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dc.contributor.advisorWoelfel, James
dc.contributor.authorMusil, Brad
dc.description.abstractIn contrast to the truth of religion, the utility of religion has been a historically-underappreciated subject of philosophical scholarship and everyday discourse, and this dissertation aims to draw more attention to the fruits of religion in everyday life. The utility of religion is an expansive topic and, in the interest of offering a reasonable treatment of it, the dissertation focuses on outlining the insights offered by three nineteenth-century philosophers in particular, for whom the utility of religion was an important issue: John Stuart Mill (1806-1873), Friedrich Nietzsche (1844-1900), and William James (1842-1910); this is accomplished by devoting a chapter to a text authored by each of these thinkers: 1) Utility of Religion (Mill), 2) The Anti-Christ (Nietzsche), and 3) The Varieties of Religious Experience (James). In these works, Mill, Nietzsche, and James defend a variety of positions regarding the utility of religion, and they offer an illuminating survey of the many relevant issues (e.g. the relationship between religion and morality and the relationship between religion and happiness). The dissertation advances conclusions regarding the utility of religion in view of the textual analyses offered, and it highlights the significance of--and a vision for--future scholarship devoted to the topic in light of these conclusions. Specifically, it proposes that we have good reasons to question the moral advantages frequently ascribed to religion, but that religion is nonetheless vitally useful for some--and perhaps many--individuals who would otherwise never be able to find happiness. Although it is possible for some to experience lasting happiness without the aid of religion (contrary to what James suggests), others require religious salvation in order to find peace of mind (contrary to what Mill, to a lesser extent, and Nietzsche, to a greater extent, suggest).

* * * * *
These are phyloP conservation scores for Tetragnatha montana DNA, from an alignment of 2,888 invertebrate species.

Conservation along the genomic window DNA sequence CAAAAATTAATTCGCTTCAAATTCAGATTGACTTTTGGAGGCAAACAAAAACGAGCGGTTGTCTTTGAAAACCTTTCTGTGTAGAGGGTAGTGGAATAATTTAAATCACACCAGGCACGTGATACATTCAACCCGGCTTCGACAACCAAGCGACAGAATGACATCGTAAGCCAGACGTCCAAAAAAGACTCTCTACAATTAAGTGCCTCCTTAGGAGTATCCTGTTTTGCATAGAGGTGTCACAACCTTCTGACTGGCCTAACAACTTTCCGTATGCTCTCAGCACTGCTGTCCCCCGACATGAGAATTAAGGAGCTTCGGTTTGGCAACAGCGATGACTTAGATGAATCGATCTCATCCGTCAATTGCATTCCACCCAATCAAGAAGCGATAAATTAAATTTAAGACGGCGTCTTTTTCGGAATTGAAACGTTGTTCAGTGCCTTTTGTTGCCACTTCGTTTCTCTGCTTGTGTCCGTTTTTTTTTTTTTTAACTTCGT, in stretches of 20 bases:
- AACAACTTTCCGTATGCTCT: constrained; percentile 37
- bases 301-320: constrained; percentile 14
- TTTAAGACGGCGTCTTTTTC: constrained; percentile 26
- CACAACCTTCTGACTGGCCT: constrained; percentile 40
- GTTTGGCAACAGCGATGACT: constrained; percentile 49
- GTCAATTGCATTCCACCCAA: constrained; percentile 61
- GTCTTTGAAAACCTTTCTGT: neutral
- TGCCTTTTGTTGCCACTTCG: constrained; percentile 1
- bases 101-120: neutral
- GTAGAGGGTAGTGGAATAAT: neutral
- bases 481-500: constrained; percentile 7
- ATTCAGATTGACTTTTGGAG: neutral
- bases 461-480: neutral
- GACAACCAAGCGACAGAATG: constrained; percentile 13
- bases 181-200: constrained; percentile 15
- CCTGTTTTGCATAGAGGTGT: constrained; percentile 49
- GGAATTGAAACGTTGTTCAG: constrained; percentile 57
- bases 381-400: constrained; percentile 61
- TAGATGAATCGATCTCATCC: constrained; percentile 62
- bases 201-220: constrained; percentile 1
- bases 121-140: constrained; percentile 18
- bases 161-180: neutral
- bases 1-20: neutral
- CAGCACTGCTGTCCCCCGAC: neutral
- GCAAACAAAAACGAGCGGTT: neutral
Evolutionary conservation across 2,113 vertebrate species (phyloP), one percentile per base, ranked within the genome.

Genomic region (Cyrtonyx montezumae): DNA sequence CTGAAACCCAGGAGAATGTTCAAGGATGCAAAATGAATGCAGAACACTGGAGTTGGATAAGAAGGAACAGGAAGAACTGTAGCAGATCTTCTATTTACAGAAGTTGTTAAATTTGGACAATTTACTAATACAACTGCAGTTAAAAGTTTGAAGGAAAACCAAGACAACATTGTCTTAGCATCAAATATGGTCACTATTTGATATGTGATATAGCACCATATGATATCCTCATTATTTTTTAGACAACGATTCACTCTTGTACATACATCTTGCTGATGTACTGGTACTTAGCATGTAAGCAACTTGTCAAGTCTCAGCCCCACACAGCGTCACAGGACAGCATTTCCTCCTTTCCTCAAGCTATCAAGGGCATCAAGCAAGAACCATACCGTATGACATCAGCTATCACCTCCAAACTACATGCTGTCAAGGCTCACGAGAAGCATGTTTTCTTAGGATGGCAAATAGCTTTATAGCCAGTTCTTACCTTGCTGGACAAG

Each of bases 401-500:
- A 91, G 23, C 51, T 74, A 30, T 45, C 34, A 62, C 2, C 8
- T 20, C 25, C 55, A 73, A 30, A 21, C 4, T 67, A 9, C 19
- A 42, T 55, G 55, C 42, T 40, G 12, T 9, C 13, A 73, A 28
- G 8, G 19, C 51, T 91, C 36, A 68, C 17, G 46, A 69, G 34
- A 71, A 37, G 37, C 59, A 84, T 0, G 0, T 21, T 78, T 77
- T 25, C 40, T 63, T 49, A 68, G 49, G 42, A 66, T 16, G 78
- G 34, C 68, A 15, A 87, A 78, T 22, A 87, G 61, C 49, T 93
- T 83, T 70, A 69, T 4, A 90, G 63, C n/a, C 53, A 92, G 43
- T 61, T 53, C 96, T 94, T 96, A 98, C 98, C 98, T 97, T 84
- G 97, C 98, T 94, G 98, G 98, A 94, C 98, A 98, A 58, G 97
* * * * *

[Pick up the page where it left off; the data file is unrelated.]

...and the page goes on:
dc.format.extent222 pages
dc.publisherUniversity of Kansas
dc.rightsThis item is protected by copyright and unless otherwise specified the copyright of this thesis/dissertation is held by the author.
dc.subjectPhilosophy of Religion
dc.titleThe Utility of Religion: Mill, Nietzsche, and James
dc.contributor.cmtememberEggleston, Ben
dc.contributor.cmtememberTuozzo, Thomas
dc.contributor.cmtememberDorsey, Dale
dc.contributor.cmtememberZimdars-Swartz, Sandra

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